News, comment and gossip for Horsington, the Cheritons and surrounding villages in Somerset
Chris Jagger will be playing at the White Horse, South Cheriton, on Saturday 6 November from 8 pm. Sjould be a great evening. Chris released a new album in Spetember “Mixing up the medicine” and he will surely be playing tracks from this. Should be a memorable evening.
Please book if you want to eat beforehand 01963 370394
It’s two years since Andy and Justine Kemp took over the Write Horse, South Cheriton, and to celebrate they bought all their customers a drink on Friday night. Thank you.
During their two years they have spent a fortune doing up the pub, refurbishing the kitchens, making a safe under cover outside space for Covid avoiders, hosted quizzes, music and the European Cup on their fabulous TV projector in the skittle alley. The food and ales are excellent and the wines very drinkable and reasonably priced.
If you haven’t tried it yet, make the effort . It’s well worth it. We seem to have lost the Half Moon. Let’s keep the White Horse. A village is not a village without a pub. Or a church.
Good luck to Justine and Andy. May your business prosper.
Sixty eight golfers of all abilities mustered at Henstridge gold Club on Saturday 4th September to compete in the annual charity golf tournament, the Horsington Open. It was the tenth anniversary game; a relaxed, carefree occasion, with several payers taking the trouble to dress up in outlandish costumes, a tradition which the organisers hope will continue in future years.
Golf is a funny game. The aim is to go round in the least possible strokes. But because some players are not very good, a system has evolved to give less able players an allowance of strokes which are not counted in their final score, and this is called their handicap. So the good golfers have to play exceptionally well, while the bad players simply have to get lucky. And to complicate matters further, the result is not calculated on the total number of strokes taken, but on the number of times you beat the official “par” for each hole, for which you get points. The one with the most points wins.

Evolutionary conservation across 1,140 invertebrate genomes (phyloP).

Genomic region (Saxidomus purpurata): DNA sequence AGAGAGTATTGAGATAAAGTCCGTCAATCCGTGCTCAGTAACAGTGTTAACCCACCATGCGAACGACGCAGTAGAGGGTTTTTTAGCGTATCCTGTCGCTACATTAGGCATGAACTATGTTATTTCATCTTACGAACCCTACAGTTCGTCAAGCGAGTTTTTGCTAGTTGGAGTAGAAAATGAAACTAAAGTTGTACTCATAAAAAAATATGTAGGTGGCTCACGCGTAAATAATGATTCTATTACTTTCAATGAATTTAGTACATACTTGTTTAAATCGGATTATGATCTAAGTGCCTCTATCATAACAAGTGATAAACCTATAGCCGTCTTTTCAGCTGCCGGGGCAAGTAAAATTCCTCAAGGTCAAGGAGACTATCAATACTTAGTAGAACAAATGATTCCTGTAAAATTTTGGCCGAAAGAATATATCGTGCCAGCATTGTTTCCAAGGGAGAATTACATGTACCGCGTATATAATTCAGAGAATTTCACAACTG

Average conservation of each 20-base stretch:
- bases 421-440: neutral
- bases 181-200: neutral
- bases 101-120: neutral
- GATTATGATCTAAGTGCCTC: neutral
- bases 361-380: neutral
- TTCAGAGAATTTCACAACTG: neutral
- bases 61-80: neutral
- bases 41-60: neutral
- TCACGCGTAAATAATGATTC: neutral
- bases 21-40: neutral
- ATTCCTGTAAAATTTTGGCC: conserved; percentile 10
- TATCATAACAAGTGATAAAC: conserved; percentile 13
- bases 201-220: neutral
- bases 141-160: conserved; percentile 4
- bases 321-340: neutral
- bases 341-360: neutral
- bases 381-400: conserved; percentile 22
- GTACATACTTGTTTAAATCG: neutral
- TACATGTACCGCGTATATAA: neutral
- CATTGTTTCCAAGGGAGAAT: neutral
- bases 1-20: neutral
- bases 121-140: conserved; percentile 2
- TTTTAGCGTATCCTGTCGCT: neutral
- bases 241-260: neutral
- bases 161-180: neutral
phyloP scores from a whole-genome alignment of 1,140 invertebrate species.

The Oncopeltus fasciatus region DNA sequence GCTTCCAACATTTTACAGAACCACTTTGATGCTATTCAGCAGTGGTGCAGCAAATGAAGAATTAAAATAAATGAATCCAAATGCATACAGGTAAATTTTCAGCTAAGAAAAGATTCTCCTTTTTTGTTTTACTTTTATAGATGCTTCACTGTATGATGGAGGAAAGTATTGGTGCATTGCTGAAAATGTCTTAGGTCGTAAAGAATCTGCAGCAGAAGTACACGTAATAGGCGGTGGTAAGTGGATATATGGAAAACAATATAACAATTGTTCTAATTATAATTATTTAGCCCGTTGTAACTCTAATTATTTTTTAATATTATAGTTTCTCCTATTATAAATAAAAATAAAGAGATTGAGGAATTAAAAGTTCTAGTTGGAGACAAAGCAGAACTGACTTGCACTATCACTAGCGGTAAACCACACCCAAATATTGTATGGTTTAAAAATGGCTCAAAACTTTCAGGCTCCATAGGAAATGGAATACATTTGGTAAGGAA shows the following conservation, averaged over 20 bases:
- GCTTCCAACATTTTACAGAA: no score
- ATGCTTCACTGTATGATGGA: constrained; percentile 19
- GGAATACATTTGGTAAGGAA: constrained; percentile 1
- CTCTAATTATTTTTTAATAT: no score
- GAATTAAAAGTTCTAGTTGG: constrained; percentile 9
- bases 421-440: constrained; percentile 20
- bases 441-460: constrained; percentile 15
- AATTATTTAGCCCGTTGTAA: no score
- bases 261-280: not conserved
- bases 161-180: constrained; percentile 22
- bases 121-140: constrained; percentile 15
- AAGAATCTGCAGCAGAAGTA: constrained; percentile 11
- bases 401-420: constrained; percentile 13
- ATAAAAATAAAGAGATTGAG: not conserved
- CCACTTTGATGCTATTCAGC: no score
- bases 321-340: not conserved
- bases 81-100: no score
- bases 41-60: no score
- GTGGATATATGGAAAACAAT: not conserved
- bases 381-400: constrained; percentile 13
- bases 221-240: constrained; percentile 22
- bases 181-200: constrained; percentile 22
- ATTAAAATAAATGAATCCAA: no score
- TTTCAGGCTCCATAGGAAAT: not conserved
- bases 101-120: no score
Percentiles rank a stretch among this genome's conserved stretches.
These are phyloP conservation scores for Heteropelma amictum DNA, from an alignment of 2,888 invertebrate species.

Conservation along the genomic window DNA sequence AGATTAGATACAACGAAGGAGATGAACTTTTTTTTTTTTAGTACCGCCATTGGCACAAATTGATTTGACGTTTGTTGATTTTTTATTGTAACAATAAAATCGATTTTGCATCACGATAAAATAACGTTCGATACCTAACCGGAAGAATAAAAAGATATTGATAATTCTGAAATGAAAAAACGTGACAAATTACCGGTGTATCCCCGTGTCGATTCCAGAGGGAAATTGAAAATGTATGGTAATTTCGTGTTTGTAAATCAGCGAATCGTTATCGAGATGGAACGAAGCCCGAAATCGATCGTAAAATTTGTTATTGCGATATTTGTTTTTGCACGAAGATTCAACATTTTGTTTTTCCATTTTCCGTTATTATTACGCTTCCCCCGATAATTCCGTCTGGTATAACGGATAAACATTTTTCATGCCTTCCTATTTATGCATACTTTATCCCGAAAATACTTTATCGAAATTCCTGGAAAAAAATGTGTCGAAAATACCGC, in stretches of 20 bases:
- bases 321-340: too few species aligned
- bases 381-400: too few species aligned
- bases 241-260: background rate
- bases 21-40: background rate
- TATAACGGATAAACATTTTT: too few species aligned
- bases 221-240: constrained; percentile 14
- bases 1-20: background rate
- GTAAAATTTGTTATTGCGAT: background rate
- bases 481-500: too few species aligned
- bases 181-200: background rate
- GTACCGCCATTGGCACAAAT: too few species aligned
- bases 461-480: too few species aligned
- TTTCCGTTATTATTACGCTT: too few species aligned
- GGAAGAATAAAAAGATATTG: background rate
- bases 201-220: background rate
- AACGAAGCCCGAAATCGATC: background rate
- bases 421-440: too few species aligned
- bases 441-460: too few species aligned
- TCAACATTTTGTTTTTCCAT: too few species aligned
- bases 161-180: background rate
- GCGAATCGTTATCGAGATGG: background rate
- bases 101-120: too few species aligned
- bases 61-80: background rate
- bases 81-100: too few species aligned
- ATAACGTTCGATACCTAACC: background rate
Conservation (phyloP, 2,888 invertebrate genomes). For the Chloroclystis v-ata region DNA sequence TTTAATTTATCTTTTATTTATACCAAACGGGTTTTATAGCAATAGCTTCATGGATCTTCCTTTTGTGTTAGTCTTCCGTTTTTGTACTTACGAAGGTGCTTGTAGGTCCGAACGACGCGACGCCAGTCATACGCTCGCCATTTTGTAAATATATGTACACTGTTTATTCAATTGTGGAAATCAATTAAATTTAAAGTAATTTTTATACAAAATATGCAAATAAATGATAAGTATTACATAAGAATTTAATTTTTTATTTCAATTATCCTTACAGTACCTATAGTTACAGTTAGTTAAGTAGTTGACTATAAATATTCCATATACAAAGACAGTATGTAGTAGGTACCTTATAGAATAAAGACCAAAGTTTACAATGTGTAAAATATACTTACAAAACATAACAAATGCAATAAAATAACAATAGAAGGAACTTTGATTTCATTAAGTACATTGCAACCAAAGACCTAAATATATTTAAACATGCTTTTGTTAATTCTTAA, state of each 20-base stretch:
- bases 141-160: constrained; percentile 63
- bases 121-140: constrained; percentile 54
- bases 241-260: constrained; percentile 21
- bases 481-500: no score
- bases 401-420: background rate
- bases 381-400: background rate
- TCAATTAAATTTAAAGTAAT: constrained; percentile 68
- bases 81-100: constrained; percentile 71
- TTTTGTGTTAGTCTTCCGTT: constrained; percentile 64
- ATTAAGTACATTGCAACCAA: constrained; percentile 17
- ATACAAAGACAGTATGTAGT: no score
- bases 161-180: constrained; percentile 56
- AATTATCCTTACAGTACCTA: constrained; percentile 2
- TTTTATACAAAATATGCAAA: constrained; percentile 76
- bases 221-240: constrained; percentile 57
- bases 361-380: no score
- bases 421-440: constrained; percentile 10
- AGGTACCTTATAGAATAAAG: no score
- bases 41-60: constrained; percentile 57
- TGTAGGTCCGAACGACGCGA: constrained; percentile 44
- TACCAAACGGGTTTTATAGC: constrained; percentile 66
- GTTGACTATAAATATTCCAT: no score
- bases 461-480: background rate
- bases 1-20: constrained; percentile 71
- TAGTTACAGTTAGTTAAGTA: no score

So Henstridge vice captain Nick Hudd, who stormed round in a stunning 33 strokes, had to content himself with coming 6th overall. Trevor Legg, also from Henstridge managed to beat him by a full two points to carry off the coveted Claret Jug. Richard Gaunt, who is normally well down the field, had a good day on a big handicap, and was the runner up, closely followed by Chris Bailward, Peter Gripper, and Denise Case just a couple of points behind.
George Wagland, representing the sadly closed Half Moon, won the parallel competition for players without an official handicap. Horsington’s other contenders Mark Warren, David Blake, Phil Warren, Andrew Tarling and Anthony Yateman fought valiantly but were further down the rankings.
In the team event. Horsington’s top team, the Home Farm Harriers, led by Chris Bailward, came third, beating the Grippers by a point. The Horsington Hackers, led by David Blake, last year’s winners followed behind, tying with Richard Gaunt’s The Improbables for 11th place.
The day raised over £1200 for the Somerset Air Ambulance and St Margaret’s Hospice, and organisers Richard Gaunt and David Blake (now residing in Bath) would like to thank everyone who took part and for their generous donations and prizes. Next year’s competition is on Saturday September 3rd 2022.